Stuart Soroka (McGill University)
Andrea Lawlor (McGill University)
Stephen Farnsworth (University of Mary Washington)
Lori Young (University of Pennsylvania)
Forthcoming in Routledge Handbook of the Policy Process, edited by Wu Xun, M Ramesh, Michael Howlett, Scott Fritzen & Eduardo Araral
Mass media can, and often do, play a critical role in policymaking. The typical view of media is that they matter in the early stages of the policy process — that media can help to set an agenda, which is then adopted and dealt with by politicians, policymakers, and other actors. The impact of media is rarely so constrained, however. Our argument here, in short, is that media matter, not just at the beginning but throughout the policy process.
Many of the standard accounts of policymaking have a much too narrow view of the timing of media eﬀects. That said, the ways in which mass media can matter are relatively well understood. Existing work tells us that media can draw and sustain public attention to particular issues. They can change the discourse around a policy debate by framing or deﬁning an issue using dialogue or rhetoric to persuade or dissuade the public. Media can establish the nature, sources, and consequences of policy issues in ways that fundamentally change not just the attention paid to those issues, but the diﬀerent types of policy solutions sought. Media can draw attention to the players involved in the policy process and can aid, abet or hinder their cause by highlighting their role in policymaking. Media can also act as a critical conduit between governments and publics, informing publics about government actions and policies, and helping to convey public attitudes to government oﬃcials.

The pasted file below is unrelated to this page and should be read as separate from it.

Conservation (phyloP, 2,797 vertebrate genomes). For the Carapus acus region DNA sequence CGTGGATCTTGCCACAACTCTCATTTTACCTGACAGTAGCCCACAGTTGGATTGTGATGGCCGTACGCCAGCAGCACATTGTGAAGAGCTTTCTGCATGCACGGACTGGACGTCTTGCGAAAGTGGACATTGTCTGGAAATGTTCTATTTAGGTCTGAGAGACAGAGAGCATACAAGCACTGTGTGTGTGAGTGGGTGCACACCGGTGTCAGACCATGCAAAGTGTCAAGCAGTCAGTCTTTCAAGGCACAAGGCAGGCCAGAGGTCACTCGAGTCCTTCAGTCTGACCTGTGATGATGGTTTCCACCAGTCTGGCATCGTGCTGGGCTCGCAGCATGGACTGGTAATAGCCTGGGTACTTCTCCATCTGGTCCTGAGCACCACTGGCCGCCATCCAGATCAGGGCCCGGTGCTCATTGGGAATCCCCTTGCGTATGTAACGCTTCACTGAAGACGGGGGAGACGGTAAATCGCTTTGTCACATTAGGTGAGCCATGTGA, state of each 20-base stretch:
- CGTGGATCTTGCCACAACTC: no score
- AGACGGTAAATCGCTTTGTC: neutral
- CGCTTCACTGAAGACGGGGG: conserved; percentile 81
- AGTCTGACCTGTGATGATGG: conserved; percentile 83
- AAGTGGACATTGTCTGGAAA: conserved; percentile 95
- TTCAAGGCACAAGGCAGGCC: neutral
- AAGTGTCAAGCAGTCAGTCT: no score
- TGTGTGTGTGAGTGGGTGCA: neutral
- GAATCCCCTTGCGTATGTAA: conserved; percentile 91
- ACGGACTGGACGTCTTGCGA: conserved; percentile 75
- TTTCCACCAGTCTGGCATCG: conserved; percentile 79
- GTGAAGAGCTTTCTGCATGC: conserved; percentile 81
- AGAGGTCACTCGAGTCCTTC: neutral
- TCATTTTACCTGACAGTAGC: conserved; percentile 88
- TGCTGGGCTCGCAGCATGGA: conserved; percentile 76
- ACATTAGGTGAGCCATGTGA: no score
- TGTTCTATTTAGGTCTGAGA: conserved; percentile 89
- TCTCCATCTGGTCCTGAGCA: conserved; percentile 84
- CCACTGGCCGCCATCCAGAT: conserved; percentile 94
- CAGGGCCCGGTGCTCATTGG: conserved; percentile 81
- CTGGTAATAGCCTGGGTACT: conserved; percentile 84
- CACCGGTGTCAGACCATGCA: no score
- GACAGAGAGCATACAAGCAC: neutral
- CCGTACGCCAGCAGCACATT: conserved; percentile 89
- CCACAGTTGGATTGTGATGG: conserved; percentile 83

Allowing for the possibility that any and all of these eﬀects can be evident not just in the early stages but throughout the policy process makes clear the potentially powerful impact we believe that media can have on policy. Indeed, mass media are in the unique position of having a regular, marked impact on policy, but from outside the formal political sphere, often without even being recognized as a policy player.
This chapter reviews the state of the literature on media and policymaking. It reviews two of the most prominent theories in the study of media and
policymaking: agenda-setting and issue framing. It then considers some of the normative implications of the regular impact of media on policymaking. Is the fact that media matter to policymaking a good thing? There are beneﬁts, to be sure, but also costs, and we consider below the costs associated with the wellknown event-driven, sensationalist tendencies in media content. We then ﬁnish with a brief example from Canadian environmental news coverage; an example which illustrates some of the problematic tendencies in media content, and highlights some of the issues with media as a policy actor.
Agenda-Setting and Issue Attentiveness
The policy agenda-setting literature has its roots in early work in political behaviour focused on how media coverage of political events impacts electoral outcomes. Berelson, Lazarsfeld, and McPhee’s (1954) seminal study on voting, for instance, notes that media persuades individuals by prioritizing particular stories over others, or by airing a greater volume of stories related to some policy domains, but not others. McCombs and Shaw’s (1972) Chapel Hill study, which spawned a vast literature on public agenda-setting, examines the media’s role in focusing public attention on particular issues, concluding that the media can eﬀectively “set” the public agenda by consistently and prominently featuring issues in their news coverage. Cobb and Elder’s (1972) early work is the policyoriented equivalent; and these authors were followed by a growing body of literature focused on the sources of the policy agenda, that is, the “general set of issues that are communicated in a hierarchy of importance at a...